Published at Thursday, April 11th, 2019 - 11:45:43 AM. Home Decoration. By Adela Weber.
In the 1980s, garages grew larger to keep in scale with emerging McMansions. Some were finished with heating, painted floors, windows, and storage. And in the most extreme cases, they were converted into living space, which meant cars again had to be parked elsewhere. Now demand for a garage is decreasing with an emphasis on dense infill developments, walkable neighborhoods, and more car- and ride-sharing options. Chicago sales representative Jennifer Ames Lazarre with Coldwell Residential Brokerage recently listed and sold two high-end city homes without garages, each priced over $2 million. Other priorities will sometimes trump demand, too. Recent research from realtor.com® pointed out that for parents of school-age children, high-performing educational institutions win out over a garage.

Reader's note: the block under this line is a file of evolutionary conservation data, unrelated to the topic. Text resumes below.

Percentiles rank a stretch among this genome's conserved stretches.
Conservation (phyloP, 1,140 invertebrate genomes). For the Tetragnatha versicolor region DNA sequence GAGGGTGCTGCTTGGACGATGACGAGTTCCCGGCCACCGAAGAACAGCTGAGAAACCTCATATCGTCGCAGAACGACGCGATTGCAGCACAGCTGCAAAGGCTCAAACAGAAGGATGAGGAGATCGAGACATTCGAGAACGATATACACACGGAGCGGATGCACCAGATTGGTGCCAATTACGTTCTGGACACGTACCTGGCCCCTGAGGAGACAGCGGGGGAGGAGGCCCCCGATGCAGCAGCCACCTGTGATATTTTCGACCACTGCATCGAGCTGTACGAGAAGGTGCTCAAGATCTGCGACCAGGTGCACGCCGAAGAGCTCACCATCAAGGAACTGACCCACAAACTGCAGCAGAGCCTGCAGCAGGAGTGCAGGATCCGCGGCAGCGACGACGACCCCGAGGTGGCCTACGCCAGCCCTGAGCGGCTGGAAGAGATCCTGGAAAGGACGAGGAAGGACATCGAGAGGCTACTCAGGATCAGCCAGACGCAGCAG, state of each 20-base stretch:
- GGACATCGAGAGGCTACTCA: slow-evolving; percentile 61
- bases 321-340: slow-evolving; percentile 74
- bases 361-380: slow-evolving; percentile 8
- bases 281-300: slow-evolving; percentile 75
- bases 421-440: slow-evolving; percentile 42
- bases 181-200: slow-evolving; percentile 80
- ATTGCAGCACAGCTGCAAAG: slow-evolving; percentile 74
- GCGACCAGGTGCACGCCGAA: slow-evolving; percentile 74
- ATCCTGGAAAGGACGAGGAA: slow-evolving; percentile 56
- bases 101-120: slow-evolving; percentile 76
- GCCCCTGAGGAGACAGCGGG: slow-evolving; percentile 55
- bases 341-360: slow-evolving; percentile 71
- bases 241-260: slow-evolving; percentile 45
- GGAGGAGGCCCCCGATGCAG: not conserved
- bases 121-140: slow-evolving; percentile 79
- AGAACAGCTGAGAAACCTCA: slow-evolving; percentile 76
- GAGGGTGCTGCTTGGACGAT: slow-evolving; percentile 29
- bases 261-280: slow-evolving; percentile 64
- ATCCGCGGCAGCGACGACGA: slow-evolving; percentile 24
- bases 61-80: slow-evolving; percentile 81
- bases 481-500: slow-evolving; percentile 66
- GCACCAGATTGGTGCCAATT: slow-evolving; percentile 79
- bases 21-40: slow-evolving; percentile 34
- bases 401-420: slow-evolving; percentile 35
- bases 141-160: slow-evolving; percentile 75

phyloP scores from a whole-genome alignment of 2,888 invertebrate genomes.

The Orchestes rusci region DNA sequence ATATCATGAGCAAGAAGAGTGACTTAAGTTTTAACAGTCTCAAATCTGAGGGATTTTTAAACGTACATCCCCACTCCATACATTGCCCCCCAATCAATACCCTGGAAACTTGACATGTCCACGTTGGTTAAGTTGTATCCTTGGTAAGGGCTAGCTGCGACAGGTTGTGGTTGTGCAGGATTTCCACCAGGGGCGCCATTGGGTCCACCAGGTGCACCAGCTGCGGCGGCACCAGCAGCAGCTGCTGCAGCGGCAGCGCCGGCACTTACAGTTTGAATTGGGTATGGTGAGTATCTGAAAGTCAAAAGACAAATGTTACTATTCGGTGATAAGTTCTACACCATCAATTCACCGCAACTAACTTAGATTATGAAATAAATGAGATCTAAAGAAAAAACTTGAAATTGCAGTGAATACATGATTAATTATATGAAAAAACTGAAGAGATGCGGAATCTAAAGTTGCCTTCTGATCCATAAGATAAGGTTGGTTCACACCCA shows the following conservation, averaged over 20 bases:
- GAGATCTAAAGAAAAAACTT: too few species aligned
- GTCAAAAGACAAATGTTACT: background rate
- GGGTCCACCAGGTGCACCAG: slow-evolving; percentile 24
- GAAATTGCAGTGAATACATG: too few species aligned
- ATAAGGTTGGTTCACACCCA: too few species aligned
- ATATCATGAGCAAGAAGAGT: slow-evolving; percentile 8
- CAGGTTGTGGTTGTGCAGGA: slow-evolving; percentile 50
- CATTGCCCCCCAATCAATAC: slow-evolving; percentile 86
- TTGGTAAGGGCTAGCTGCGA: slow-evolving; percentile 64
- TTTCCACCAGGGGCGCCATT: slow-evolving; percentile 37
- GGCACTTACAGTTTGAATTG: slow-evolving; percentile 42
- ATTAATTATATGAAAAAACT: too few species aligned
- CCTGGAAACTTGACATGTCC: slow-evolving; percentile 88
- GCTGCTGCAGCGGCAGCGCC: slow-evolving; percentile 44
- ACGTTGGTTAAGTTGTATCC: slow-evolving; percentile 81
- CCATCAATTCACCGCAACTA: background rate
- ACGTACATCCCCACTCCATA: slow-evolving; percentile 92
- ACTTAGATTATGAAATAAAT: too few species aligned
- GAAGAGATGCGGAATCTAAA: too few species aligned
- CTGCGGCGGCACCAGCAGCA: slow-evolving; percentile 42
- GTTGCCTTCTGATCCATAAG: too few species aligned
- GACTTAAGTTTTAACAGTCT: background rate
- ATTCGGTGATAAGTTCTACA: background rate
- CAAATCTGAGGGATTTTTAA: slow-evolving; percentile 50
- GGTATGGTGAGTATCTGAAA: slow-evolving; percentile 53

When you think of sleek, modern homes, the traditionalist Washington, D.C., area is not the first place that typically comes to mind. Colonials and Greek revivalism seem to populate every other block, which gives Ron Mangas Jr.s focus on contemporary homes a kind of rarefied status. Mangass four-person team, The Contemporary Listings Group at TTR Sothebys International Realty in McLean, Va., closed nearly $39 million in total dollar volume in 2017; 87 percent of the 15 listings they sold were modern, and 77 percent of the 21 buyers they assisted bought modern properties. Mangas usually refers deals that stray outside the modern style to one of the two other associates on his team. But all their marketing dollars go toward attracting buyers and sellers who are interested in this niche.
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